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Kate Holcomb, MD
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Kate Holcomb, MD, FAAD, graduated from Tulane University School of Medicine in 2004 with the Mark Gibbs III graduation award. She was chief resident in dermatology at Saint Luke’s-Roosevelt Hospital Mount Sinai. During residency, Dr. Holcomb received the American Society of Dermatologic Surgeons Resident Scholarship two years in a row and the American Academy of Dermatology International Society Annual Meeting Travel Grant to Scotland. She served in the U.S. Navy to fulfill her commitment for the Health Professions Scholarship Program, working as a clinical professor and staff dermatologist for the National Capital Consortium Dermatology Residency at Walter Reed Army Medical Center in Washington, D.C. and the National Naval Medical Center in Bethesda, MD. She completed her service in 2012 and received an honorable discharge as a lieutenant commander. 

Dr. Holcomb is a clinical assistant professor of dermatology at Tulane University School of Medicine since 2014 where she supervises the dermatology residents in cosmetic clinic. She also teaches the family medicine residents at East Jefferson Hospital. She actively participates in clinical studies on FDA clinical trials, as well as cosmetic products and procedures. She opened her own office, Pure Dermatology, in March 2017.

Dr. Holcomb is a member of the American Academy of Dermatology, American Society of Dermatologic Surgeons, American Acne and Rosacea Society, Skin of Color Society, North American Contact Dermatitis Society, Louisiana Dermatological Society and Women’s Dermatologic Society for which she has served on a number of committees.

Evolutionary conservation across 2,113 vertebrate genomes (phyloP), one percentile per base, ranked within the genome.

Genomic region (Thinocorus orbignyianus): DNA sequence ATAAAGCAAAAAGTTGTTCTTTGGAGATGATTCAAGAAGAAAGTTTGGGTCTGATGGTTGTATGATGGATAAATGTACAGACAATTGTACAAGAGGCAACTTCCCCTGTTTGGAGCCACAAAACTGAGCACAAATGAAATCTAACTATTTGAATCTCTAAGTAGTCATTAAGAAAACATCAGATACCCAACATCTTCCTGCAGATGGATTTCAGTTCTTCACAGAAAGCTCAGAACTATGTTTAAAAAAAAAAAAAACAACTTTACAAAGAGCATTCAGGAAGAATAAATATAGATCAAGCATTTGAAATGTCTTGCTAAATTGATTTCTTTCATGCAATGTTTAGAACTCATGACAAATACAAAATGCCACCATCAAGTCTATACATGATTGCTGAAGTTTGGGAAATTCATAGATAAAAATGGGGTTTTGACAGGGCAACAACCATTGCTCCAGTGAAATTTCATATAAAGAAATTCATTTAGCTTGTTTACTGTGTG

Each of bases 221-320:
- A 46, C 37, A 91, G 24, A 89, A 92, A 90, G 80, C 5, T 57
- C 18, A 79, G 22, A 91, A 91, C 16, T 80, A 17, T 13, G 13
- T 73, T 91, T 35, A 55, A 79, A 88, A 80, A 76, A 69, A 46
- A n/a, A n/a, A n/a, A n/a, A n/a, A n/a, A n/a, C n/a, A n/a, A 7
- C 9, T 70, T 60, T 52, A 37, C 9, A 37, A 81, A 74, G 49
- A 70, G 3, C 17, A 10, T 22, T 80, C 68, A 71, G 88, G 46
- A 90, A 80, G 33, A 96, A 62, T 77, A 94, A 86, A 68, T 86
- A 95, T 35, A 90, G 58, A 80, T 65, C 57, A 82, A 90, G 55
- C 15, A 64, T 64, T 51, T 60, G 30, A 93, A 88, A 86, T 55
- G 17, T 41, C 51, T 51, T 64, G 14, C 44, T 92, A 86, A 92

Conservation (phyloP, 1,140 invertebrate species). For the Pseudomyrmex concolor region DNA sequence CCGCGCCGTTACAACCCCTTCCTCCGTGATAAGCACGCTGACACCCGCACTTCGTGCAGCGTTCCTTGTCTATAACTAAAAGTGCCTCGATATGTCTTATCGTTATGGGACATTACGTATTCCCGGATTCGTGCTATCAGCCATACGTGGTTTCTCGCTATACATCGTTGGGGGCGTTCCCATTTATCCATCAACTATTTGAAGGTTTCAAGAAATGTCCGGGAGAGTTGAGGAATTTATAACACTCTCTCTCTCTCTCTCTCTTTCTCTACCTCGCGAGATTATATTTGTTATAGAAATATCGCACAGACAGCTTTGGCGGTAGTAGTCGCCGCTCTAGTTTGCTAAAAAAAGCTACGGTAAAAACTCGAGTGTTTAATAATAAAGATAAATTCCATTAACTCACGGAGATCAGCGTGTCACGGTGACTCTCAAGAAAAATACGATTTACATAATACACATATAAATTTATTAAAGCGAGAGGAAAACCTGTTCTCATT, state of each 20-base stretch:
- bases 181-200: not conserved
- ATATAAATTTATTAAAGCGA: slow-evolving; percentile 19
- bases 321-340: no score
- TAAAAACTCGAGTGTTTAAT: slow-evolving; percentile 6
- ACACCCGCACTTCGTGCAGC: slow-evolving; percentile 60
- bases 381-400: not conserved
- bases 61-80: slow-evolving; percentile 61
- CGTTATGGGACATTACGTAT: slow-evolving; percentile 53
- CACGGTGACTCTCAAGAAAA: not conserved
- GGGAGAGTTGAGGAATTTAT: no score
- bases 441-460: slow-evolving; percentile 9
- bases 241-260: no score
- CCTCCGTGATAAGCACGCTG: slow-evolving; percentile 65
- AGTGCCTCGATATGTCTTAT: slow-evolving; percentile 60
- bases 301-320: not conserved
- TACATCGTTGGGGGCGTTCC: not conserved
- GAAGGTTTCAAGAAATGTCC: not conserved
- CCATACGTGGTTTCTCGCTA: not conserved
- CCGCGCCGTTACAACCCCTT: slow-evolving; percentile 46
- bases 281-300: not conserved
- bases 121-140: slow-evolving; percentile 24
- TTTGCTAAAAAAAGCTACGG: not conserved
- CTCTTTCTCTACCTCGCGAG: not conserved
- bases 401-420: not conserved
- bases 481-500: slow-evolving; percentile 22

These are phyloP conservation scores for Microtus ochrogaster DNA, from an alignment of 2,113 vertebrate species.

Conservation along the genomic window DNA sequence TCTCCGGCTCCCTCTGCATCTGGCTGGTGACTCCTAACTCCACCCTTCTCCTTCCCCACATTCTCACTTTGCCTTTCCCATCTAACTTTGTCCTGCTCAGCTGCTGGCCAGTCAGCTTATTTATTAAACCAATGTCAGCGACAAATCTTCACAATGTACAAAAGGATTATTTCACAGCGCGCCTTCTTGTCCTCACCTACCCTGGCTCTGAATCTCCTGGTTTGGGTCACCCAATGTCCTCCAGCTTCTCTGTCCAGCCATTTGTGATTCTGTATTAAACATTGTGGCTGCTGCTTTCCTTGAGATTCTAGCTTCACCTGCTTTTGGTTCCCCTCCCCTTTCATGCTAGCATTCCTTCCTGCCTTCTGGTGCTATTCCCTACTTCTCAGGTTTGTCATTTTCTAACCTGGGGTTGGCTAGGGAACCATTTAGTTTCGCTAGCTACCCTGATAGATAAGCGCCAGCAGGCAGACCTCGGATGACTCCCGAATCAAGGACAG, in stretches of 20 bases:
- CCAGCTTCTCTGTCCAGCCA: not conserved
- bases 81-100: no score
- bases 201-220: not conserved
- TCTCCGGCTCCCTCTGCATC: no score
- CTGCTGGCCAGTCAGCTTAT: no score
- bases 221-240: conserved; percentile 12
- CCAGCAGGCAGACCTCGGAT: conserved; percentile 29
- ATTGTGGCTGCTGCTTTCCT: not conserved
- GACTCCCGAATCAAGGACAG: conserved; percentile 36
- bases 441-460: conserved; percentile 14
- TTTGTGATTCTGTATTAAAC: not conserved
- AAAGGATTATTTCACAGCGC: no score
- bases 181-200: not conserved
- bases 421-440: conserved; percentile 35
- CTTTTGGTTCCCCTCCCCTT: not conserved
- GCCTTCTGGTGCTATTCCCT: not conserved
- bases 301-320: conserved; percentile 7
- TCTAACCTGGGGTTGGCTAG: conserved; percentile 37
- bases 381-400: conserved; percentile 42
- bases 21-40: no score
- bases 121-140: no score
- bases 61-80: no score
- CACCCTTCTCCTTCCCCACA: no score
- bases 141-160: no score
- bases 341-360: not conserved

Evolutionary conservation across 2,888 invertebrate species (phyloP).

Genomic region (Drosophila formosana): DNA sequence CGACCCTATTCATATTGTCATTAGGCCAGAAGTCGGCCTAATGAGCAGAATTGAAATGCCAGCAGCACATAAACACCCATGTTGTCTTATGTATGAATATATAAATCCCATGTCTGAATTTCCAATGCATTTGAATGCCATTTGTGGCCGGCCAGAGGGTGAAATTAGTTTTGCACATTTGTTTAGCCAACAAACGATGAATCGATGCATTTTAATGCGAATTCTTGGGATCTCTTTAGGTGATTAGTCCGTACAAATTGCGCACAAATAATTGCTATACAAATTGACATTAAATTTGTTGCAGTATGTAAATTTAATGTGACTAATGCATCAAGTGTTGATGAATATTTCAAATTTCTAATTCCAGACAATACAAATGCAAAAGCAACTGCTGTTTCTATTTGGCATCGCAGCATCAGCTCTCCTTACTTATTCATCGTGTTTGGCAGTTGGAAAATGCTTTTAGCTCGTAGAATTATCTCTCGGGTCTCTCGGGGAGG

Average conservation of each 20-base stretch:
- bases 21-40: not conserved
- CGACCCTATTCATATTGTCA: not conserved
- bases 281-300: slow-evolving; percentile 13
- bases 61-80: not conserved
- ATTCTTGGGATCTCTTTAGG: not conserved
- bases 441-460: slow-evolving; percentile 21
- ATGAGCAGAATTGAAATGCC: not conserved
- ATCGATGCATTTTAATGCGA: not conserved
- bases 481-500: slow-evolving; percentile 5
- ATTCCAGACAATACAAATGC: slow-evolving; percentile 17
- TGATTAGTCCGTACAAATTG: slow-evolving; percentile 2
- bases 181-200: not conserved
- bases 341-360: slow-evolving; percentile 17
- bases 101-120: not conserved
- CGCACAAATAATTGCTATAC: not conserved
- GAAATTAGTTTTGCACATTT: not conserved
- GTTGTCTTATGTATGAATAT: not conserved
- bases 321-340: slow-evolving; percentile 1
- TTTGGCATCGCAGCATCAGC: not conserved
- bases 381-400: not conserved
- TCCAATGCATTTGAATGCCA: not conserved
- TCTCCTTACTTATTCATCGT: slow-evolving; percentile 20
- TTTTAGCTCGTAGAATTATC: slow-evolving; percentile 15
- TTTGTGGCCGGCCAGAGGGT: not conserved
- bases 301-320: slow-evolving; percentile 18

How to Turn Your Acne, Rosacea, and Skin Checks into a Robust Aesthetic Business

This lecture is designed to encourage fellow dermatologists to offer products for sale in their practice to enhance their patient outcomes by having more control over the patient’s full skin regimen. This lecture is also designed to encourage those considering adopting aesthetic procedures that it can be done at any stage of practice.

Objectives:

  1. Present reasons why we as dermatologists are the experts in all facets of skincare, including non-prescription topicals and aesthetic treatments

  2. Suggest options for dispensing products in your office

  3. Present methods of incorporating aesthetic procedures into your practice

Needs:

  1. Availability of new medication(s) or indication(s)

  2. Legislative, regulatory, or organizational changes effecting patient care

References:

  1. Del Rosso JQ, Gallo RL, Kircik L, Thiboutot D, Baldwin HE, Cohen D. “Why is Rosacea Considered to be an Inflammatory Disorder? The Primary Role, Clinical Relevance, and Therapeutic Correlations of Abnormal Innate Immune Response in Rosacea-Prone Skin”. J Drugs Dermatol. 2012;11(6):694-700.

  2. Alikhan Ali, Peter Lynch et al. “Hidradenitis Suppurativa: A Comprehensive Review”. JAAD, Vol 60 Iss 4 April 2009; 539-561. 

  3. Bolognia, Jorizzo, et al, Dermatology 2nd edition, 2008, pgs. 514-15.

Core Competencies: 3, 4, 5, 6

Disclosures: Speaker: Allergan, Galderma; Research Grant: Galderma

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